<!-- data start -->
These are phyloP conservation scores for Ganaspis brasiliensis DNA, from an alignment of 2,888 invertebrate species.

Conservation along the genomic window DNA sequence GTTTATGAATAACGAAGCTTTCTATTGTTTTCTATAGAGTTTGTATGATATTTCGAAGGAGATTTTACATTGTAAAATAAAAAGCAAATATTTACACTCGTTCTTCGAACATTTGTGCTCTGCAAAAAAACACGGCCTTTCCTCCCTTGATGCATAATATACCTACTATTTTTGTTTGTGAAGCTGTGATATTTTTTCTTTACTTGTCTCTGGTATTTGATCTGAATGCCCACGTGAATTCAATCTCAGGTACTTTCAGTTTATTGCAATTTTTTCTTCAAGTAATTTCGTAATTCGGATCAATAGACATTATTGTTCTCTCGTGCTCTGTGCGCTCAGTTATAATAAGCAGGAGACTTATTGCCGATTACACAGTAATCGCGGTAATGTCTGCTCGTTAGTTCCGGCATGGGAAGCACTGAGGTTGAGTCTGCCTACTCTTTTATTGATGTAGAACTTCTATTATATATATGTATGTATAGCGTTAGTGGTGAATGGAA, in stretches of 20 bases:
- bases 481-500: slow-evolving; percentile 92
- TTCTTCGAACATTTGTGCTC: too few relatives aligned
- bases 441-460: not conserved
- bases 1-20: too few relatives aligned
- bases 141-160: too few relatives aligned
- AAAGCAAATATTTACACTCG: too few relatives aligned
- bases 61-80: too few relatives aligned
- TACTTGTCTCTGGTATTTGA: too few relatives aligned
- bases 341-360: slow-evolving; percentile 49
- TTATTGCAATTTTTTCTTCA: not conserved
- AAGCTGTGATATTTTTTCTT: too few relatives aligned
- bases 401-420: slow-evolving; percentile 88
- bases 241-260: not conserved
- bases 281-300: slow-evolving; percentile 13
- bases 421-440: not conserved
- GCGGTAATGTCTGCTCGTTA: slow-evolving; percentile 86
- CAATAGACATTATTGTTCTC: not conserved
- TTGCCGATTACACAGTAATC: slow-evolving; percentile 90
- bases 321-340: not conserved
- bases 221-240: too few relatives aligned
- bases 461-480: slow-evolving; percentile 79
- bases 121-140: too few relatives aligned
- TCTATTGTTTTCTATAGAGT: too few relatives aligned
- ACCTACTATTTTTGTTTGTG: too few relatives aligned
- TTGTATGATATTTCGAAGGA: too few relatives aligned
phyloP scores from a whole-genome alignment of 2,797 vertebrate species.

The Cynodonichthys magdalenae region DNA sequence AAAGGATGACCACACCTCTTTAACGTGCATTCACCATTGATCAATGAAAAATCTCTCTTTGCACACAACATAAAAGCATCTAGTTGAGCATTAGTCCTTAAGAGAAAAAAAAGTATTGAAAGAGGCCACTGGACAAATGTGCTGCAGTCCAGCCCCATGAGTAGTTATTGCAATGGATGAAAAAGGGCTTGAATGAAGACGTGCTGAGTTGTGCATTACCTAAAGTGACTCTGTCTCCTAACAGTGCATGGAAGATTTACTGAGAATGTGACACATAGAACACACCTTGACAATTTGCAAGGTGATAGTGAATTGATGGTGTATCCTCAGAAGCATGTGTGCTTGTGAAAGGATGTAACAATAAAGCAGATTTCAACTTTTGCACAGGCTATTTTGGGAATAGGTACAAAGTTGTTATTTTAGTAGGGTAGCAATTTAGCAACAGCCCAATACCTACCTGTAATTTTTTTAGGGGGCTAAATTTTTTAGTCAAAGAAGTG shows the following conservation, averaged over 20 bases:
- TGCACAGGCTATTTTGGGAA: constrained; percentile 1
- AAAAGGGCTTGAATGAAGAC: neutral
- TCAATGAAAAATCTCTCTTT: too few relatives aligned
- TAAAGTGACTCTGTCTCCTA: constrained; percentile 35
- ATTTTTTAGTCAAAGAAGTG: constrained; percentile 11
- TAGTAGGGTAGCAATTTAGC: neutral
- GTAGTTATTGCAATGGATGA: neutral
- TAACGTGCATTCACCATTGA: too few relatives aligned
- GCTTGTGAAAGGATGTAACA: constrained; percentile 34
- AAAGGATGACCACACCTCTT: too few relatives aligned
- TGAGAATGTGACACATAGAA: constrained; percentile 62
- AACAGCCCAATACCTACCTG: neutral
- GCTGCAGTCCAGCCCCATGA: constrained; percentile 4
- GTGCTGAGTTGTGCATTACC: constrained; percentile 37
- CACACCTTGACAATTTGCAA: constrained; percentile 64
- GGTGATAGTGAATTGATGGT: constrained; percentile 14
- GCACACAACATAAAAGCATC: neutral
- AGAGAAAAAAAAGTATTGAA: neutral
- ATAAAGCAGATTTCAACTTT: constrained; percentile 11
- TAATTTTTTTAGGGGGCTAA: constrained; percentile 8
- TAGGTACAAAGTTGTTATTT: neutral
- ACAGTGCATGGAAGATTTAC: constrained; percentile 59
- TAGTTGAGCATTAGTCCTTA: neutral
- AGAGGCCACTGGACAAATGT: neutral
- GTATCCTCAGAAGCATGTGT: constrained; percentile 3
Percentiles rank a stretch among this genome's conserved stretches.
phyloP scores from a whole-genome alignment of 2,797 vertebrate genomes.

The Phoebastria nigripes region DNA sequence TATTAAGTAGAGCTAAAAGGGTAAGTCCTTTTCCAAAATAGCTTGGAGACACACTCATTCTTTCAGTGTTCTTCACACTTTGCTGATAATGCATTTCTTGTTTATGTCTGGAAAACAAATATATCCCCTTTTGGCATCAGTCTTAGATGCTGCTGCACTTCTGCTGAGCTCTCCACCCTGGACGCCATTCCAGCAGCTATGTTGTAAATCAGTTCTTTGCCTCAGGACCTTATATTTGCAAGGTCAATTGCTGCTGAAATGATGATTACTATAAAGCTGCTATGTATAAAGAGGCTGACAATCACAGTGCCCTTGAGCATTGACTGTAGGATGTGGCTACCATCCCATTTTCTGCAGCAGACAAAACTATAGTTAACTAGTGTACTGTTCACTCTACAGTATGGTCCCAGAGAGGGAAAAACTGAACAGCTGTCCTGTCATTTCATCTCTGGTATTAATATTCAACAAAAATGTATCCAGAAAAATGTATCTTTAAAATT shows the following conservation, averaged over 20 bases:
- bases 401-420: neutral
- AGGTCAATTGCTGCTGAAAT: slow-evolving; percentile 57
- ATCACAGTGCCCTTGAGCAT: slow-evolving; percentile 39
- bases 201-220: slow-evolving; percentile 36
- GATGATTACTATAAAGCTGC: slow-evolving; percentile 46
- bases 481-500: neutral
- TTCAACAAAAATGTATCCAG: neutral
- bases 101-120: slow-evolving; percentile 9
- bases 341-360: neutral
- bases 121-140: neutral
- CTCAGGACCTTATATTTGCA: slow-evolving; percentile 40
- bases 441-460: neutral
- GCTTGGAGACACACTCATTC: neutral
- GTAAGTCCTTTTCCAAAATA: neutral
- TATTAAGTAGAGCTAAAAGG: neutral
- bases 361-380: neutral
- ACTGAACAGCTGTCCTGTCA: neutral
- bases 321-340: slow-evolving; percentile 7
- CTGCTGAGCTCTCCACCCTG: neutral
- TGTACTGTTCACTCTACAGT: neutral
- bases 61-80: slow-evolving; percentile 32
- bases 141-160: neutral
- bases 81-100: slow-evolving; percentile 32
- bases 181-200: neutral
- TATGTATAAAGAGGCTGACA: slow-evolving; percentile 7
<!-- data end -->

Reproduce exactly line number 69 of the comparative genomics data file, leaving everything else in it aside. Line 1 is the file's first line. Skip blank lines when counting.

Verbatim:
- bases 441-460: neutral